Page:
Street Sweepers Save Abandoned Pet Corn Snake Thrown Out With The Recyclables

Who would just toss a pet snake out on the street like that?

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London street sweeper Tom Elmer wanted to keep the corn snake, but his partner said no. Via Westminster City Council/getwestlondon
John Virata

Someone in Westminster, England, threw a pet corn snake, enclosure and all, out with the recyclables, but it was saved thanks to some quick thinking by the city’s street sweepers.

The street sweepers were doing their jobs on a cold morning in early March when they happened upon a sealed box next to the recycling bins in the city’s Paddington district, according to getwestlondon.

They first thought that the box was an old fish tank, but then one street sweeper saw something moving inside. It turned out there was a live snake in the discarded fish tank.

Who would throw out a pet? This corn snake was abandoned with the recyclables in central London, England. Via Westminster City Council/getwestlondon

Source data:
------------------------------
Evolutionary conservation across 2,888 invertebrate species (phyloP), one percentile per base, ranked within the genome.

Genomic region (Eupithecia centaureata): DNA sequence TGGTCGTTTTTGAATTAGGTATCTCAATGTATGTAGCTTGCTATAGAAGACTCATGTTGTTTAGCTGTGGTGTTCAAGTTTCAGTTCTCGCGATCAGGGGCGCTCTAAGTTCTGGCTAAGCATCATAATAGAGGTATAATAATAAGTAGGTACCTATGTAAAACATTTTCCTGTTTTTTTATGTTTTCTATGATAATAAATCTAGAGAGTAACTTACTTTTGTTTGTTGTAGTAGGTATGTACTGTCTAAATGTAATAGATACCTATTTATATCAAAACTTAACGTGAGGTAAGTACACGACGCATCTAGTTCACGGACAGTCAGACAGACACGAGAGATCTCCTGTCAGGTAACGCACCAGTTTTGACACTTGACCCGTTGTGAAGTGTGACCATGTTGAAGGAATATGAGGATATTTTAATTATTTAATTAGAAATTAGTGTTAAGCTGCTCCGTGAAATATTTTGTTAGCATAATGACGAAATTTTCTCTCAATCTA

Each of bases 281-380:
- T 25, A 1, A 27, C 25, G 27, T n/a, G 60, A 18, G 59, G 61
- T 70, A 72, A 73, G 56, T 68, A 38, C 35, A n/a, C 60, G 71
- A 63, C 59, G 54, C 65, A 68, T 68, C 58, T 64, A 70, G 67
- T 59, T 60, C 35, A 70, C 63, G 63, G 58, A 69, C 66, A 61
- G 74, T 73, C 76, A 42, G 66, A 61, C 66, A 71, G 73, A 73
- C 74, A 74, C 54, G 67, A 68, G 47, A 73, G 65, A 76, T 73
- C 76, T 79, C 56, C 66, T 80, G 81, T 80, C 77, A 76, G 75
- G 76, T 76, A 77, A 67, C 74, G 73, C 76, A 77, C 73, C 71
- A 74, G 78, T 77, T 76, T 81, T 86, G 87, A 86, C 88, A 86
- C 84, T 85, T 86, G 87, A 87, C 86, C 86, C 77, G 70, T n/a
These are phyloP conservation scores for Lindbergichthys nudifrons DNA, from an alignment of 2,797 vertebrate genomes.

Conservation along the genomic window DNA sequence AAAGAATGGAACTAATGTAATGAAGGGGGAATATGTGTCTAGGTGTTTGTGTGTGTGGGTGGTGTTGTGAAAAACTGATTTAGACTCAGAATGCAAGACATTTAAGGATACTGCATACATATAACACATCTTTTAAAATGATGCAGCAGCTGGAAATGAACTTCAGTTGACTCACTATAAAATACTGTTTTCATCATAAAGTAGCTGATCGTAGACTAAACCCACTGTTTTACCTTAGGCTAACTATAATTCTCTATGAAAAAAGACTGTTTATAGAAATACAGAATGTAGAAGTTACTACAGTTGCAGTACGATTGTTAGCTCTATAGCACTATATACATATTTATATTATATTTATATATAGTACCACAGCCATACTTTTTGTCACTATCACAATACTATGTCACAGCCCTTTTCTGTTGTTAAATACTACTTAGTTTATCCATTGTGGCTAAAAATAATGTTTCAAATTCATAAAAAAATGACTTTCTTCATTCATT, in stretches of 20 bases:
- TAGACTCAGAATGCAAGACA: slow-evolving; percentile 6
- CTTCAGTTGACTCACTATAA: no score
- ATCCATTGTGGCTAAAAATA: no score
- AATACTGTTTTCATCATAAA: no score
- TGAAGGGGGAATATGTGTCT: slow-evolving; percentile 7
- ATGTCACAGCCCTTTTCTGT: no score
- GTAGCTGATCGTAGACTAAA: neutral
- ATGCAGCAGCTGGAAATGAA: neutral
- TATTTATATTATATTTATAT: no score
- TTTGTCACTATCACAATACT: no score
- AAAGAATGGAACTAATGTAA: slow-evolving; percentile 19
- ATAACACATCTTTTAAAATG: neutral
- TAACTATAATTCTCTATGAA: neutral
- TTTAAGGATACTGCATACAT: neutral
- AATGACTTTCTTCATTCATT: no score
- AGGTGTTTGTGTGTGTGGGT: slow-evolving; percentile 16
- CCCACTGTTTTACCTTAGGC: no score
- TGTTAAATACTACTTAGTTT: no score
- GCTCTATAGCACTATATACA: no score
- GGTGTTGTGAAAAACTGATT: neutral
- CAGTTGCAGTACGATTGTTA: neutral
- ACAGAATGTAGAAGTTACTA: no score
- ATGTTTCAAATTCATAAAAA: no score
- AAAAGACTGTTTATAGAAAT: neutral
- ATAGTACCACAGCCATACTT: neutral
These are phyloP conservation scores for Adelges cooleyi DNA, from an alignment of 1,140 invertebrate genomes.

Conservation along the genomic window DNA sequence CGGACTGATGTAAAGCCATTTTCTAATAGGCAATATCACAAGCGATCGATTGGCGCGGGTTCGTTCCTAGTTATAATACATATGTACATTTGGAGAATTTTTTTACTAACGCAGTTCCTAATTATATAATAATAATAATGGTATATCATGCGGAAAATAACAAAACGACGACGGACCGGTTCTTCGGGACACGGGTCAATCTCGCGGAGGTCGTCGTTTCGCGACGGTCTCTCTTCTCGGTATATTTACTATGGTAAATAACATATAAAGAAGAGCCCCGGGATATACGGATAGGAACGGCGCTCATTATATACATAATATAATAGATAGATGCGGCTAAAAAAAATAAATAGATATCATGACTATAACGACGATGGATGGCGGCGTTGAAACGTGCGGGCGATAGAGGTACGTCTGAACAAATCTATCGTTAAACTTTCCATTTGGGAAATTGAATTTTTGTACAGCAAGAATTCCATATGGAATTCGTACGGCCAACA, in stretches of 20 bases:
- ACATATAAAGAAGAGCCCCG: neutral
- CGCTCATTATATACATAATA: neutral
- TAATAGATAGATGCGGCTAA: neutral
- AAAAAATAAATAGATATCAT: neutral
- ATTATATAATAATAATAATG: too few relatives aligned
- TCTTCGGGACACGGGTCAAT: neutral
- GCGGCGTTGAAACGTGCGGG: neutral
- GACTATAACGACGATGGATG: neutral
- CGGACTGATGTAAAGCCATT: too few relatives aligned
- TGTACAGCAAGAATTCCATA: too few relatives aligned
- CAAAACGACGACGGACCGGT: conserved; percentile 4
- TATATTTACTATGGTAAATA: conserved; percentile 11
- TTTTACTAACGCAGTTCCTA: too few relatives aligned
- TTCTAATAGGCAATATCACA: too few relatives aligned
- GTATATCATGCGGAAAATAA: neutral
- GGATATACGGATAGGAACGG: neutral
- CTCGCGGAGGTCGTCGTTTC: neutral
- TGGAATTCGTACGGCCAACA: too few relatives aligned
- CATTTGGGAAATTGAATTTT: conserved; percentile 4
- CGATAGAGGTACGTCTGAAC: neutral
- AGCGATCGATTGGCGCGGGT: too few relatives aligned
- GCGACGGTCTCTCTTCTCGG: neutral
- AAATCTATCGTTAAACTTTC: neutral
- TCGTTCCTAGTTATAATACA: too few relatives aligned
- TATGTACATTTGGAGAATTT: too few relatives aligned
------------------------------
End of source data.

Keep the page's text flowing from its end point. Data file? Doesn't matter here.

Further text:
The street sweepers took the snake back to the local street cleaning depot where it was placed in a bin so it could warm up. They then called the Royal Society for the Prevention of Cruelty to Animals (RSPCA), who sent a representative to identify and retrieve the abandoned pet corn snake.

After finding the snake with his crew, street sweeper Tom Elmer wanted to adopt the reptile, but his partner said no.

“It’s odd because I’ve always wanted a snake as a pet,” told “I asked my partner if we could keep the snake but unfortunately she wasn’t having any of it!”

When a city council cabinet member got wind of what was found near the recycling bins, he was a bit peeved that someone would just abandon a pet.

“We are always keen to encourage more recycling but this is really irresponsible behavior,” Councillor Melvyn Caplan, Westminster City Council cabinet member for city management, told the site.

“Just to make absolutely clear, you cannot recycle snakes or any pets for that matter,” he added. “Well done to Tom for his quick thinking to protect the animal’s welfare and thank you to the RSPCA for stepping in.”

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